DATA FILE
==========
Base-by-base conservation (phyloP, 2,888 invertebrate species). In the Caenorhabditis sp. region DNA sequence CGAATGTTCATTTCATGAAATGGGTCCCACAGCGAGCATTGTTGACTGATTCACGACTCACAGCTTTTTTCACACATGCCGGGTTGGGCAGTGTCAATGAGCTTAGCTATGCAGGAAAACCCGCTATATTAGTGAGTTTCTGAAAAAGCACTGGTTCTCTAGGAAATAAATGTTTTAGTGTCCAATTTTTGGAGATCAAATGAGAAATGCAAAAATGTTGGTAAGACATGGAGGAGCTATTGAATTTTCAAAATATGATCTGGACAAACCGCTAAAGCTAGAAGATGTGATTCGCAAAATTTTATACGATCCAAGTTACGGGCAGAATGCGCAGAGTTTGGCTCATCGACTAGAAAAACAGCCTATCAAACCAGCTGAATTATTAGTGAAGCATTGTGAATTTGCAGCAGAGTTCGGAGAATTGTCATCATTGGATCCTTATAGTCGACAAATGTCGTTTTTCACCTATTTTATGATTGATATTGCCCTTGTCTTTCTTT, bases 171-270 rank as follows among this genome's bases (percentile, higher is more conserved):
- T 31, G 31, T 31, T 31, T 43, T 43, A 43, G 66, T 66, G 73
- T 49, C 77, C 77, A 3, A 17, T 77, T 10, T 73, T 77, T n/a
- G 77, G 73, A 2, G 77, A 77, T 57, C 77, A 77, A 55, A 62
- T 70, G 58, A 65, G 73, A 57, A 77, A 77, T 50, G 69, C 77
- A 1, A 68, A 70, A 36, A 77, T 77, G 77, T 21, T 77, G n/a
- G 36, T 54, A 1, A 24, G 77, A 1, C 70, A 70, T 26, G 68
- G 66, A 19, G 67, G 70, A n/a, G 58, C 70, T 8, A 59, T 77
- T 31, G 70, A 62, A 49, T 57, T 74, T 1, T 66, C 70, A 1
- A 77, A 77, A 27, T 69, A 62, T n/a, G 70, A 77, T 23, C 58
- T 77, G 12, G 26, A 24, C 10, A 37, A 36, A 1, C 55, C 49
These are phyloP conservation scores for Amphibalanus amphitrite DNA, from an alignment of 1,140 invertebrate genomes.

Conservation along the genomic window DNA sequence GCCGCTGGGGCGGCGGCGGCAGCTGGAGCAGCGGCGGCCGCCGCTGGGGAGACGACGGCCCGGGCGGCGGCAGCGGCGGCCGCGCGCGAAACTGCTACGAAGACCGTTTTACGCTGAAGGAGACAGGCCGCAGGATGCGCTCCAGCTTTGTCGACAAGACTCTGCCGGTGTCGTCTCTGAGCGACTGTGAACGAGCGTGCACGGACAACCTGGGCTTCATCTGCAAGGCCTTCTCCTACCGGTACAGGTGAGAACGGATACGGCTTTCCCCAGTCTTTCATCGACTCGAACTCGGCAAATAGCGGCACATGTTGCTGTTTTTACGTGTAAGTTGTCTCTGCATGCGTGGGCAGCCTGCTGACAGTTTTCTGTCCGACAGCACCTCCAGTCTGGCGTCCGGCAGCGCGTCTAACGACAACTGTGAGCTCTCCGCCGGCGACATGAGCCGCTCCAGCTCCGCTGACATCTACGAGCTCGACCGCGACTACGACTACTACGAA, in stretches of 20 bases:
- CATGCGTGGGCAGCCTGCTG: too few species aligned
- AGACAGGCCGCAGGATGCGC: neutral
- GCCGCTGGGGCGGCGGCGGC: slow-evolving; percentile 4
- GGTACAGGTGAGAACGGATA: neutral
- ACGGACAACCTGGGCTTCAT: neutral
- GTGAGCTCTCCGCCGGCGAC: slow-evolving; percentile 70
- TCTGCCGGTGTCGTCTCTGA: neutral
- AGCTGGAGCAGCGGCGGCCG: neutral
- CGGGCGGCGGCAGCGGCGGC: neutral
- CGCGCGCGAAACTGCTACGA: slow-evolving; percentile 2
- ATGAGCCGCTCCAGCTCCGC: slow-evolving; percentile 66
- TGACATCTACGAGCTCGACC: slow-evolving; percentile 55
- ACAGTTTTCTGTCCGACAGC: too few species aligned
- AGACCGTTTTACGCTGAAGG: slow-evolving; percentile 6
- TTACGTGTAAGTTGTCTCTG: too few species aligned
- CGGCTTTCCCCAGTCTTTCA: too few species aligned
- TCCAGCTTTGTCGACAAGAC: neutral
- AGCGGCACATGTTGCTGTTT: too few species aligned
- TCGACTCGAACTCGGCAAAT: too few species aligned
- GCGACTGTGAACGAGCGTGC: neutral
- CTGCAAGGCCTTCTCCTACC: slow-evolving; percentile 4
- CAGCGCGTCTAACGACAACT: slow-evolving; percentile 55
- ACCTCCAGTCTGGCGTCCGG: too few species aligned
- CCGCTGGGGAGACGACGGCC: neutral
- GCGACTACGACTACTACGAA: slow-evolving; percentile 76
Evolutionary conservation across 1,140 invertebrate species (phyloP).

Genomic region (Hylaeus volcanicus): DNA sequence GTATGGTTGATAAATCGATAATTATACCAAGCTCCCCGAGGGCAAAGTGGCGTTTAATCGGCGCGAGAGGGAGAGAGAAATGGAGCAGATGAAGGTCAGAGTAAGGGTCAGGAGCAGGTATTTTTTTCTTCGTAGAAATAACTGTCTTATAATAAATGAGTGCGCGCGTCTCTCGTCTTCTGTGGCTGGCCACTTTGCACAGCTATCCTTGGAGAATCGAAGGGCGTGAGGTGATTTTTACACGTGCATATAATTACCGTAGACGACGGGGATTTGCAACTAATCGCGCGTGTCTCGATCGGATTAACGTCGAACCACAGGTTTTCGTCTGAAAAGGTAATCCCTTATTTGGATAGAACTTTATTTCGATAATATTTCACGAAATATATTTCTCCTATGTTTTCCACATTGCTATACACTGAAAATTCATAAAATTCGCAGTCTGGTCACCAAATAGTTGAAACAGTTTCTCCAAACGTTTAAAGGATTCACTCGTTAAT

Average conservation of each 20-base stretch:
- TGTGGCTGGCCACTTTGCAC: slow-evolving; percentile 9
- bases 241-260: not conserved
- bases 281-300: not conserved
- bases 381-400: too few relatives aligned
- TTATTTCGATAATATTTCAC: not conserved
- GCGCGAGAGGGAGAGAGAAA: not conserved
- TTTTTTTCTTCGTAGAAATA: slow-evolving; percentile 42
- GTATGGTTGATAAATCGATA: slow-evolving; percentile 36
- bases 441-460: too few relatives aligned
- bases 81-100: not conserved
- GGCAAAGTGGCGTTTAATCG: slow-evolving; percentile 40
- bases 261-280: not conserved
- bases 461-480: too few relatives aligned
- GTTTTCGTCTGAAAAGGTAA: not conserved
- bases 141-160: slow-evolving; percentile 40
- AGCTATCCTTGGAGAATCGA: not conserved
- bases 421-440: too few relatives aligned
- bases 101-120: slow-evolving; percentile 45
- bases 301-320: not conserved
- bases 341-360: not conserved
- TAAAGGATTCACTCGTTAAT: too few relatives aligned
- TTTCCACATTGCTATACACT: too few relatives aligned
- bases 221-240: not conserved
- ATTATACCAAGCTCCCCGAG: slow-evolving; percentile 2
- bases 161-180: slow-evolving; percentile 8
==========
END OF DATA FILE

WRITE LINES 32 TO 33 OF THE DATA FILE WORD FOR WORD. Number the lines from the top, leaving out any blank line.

- TCGACTCGAACTCGGCAAAT: too few species aligned
- GCGACTGTGAACGAGCGTGC: neutral